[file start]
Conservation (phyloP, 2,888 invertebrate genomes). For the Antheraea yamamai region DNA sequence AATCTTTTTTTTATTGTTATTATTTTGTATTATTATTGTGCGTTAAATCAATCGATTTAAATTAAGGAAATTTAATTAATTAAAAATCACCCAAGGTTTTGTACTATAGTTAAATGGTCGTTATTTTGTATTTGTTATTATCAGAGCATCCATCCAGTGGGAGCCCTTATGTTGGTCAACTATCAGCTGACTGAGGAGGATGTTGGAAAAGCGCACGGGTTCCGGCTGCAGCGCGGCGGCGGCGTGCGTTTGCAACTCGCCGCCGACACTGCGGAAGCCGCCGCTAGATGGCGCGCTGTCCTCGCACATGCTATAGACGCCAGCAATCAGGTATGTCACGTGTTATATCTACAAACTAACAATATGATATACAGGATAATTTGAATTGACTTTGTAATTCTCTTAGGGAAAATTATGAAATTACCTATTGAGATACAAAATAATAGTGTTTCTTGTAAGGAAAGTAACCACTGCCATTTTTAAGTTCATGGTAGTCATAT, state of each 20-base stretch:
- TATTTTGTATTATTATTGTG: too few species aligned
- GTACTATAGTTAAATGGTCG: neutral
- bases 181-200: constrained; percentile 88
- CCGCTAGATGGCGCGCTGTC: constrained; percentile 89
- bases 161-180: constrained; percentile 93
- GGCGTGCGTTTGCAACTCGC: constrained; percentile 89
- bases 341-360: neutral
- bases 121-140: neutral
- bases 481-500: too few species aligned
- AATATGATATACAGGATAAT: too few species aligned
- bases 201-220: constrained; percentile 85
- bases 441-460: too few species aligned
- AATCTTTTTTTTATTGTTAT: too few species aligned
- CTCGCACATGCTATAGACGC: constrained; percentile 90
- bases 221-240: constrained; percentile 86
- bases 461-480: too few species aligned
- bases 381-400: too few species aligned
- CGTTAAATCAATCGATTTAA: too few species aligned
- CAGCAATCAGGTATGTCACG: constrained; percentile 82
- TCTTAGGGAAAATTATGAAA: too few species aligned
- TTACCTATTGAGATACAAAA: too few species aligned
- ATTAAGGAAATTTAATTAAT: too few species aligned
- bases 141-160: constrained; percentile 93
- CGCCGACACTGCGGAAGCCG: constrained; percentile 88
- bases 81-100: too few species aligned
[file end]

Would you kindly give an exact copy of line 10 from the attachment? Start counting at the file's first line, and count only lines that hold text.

- bases 481-500: too few species aligned